Climate targets won't hold back farm growth like quotas - Creed
Climate action measures will not become the new quota for farming, holding back growth, Agriculture Minister Michael Creed has insisted.
Mr Creed was reacting to the requirement for agriculture to cut its Greenhouse Gas (GHG) emissions by 10-15pc, under the Government's new Climate Action Plan.
The plan for the agriculture sector has been described as "challenging" by the farming organisations and Minister Creed.
"There is no need to believe this is a cap on production," the minister maintained.
However, he admitted there is "a job of work to do" on increasing forestry plantings and changing the mindset around forestry, which, he said is a legacy of previous planting regimes.
Teagasc research shows that 84pc of farmers surveyed would not consider planting in the future, regardless of the financial incentives offered.
"In terms of the resistance that is there…I do recognise that, but neither is it fair that a particular part of the country should be obliged to carry all of the afforestation. So whether you are living in the Golden Vale or the north west, it is equally beneficial to our targets to have afforestation."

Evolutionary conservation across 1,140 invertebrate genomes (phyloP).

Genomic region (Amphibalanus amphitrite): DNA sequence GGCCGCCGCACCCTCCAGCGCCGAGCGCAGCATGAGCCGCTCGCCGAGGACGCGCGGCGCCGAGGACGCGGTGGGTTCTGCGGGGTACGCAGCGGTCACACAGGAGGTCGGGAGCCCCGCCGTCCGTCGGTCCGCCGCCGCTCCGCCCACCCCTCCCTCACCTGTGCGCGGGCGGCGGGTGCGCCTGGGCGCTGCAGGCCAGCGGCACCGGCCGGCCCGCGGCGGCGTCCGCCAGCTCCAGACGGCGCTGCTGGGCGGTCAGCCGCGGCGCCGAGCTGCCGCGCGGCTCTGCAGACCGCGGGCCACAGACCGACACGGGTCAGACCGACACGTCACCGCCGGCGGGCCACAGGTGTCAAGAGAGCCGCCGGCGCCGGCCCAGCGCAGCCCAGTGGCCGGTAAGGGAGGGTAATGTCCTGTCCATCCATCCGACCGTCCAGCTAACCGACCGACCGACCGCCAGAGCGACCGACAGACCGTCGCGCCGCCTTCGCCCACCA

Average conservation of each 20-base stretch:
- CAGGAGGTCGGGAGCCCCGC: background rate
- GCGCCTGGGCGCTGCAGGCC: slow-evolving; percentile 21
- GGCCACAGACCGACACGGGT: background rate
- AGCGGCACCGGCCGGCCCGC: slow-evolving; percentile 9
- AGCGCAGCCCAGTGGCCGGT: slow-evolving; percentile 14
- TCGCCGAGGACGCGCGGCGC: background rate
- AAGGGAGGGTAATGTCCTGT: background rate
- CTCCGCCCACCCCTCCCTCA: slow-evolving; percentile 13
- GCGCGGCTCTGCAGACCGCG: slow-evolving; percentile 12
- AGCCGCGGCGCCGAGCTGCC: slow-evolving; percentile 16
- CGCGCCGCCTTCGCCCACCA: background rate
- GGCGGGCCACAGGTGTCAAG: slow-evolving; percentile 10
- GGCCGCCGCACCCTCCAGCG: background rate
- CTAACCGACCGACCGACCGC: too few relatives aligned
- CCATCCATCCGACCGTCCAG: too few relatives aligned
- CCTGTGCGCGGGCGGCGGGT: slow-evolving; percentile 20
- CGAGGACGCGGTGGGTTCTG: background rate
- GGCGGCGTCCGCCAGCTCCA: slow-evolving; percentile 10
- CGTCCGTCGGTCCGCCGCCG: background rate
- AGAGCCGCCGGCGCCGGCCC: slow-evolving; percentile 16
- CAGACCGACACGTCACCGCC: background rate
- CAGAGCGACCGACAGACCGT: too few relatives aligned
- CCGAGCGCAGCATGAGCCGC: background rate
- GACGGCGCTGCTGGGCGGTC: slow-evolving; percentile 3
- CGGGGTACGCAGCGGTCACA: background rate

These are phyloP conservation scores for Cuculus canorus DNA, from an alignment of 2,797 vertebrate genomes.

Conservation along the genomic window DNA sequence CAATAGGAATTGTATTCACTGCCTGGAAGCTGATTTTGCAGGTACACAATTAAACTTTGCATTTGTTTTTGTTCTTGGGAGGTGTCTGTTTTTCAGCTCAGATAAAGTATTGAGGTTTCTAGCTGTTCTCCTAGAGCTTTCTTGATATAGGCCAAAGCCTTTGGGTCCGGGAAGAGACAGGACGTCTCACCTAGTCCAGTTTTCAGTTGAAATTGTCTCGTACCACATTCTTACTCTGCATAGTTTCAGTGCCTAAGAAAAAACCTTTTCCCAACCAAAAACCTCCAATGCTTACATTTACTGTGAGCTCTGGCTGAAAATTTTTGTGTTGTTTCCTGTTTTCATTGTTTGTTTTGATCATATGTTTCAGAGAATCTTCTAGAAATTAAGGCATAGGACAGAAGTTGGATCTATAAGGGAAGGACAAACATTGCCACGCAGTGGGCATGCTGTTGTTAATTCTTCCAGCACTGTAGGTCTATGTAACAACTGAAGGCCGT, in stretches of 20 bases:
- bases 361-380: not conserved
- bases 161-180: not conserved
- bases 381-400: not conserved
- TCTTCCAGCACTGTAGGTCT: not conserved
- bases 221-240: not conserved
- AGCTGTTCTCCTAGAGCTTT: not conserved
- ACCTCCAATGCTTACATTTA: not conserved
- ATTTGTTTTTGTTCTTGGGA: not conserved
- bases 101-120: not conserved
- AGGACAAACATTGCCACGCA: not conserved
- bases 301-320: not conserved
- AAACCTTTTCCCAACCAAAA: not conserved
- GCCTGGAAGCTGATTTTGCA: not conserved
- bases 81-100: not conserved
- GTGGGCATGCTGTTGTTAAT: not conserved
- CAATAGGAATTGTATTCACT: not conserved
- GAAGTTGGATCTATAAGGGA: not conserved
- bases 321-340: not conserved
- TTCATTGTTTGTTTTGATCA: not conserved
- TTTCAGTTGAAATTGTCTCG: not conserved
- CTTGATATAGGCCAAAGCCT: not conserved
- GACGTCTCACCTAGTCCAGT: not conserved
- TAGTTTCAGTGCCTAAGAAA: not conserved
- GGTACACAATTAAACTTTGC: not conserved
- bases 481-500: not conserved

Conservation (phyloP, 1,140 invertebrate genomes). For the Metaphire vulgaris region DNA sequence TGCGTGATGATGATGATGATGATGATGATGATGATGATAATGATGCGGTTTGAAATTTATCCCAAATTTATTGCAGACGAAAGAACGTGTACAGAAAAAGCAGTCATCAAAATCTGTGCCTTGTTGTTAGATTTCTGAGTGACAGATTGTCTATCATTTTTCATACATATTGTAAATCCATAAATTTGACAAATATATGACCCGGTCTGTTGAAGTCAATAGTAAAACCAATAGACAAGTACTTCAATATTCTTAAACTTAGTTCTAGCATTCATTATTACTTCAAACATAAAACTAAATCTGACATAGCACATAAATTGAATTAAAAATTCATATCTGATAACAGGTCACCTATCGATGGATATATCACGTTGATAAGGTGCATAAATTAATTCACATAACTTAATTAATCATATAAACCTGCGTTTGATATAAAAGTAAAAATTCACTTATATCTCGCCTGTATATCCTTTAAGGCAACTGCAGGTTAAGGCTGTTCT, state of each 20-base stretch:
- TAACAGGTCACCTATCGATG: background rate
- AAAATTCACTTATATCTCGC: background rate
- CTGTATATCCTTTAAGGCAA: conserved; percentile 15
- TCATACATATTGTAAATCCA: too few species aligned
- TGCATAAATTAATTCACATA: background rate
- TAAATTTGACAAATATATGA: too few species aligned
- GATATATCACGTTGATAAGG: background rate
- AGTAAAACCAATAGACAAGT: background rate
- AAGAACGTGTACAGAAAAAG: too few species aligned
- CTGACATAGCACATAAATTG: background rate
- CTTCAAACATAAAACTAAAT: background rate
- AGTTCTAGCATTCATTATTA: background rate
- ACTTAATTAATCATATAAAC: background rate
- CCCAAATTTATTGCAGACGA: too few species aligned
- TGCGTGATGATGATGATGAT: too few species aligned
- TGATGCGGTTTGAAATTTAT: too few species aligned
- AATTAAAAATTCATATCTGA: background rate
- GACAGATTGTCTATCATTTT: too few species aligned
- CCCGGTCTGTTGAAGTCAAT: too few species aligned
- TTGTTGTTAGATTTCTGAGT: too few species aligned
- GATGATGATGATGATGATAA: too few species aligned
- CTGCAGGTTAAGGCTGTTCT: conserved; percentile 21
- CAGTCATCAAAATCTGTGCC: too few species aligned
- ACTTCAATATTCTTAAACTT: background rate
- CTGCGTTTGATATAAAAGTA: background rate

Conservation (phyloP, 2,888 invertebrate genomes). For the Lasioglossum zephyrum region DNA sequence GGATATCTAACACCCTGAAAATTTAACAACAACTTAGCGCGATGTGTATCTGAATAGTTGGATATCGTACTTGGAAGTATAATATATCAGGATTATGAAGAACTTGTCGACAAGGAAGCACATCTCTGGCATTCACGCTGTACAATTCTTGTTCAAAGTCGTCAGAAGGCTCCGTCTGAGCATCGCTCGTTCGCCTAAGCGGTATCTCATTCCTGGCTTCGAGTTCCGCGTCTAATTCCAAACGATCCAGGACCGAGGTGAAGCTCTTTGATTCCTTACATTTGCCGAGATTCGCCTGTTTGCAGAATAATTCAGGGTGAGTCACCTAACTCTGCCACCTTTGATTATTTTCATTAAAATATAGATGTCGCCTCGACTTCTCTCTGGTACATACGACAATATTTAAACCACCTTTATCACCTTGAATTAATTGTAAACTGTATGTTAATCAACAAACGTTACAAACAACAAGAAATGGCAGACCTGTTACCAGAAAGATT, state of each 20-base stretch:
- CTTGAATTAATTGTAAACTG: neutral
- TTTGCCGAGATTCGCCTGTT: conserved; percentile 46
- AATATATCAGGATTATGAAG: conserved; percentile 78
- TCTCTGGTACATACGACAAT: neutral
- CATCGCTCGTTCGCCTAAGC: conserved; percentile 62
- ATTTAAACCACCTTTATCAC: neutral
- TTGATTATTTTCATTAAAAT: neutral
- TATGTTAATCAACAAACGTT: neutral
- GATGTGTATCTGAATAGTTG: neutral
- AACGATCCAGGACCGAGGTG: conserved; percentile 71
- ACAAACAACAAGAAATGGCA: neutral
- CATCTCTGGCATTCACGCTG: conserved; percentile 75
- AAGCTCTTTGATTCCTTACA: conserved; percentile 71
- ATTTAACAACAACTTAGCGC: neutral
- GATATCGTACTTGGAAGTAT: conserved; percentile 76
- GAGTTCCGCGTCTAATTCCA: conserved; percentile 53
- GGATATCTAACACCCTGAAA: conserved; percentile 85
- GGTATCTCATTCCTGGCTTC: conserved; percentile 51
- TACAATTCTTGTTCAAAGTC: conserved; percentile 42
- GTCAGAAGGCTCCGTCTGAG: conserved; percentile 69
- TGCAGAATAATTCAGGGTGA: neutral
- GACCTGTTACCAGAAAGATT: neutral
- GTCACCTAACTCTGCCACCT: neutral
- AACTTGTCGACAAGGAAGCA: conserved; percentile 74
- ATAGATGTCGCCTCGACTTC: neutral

The Department of Agriculture will engage with farmers to see how they can incentivise and encourage a greater take up of afforestation options, Minister Creed said.
"It (forestry) is a critical part of the three legged stool - abatement; sequestration and displacement of non-renewable sources of energy."
Launched yesterday, the Climate Action Plan says advanced manure management, reducing nitrogen emissions and increased animal production efficiency are the key areas to be tackled to help the sector reduce its emissions.
Agriculture is the single largest contributor to the country's GHG emissions, accounting for 30pc of the total. Farming will have a five-year carbon budget and will have to fund the cost of compliance, if it does not meet its targets.
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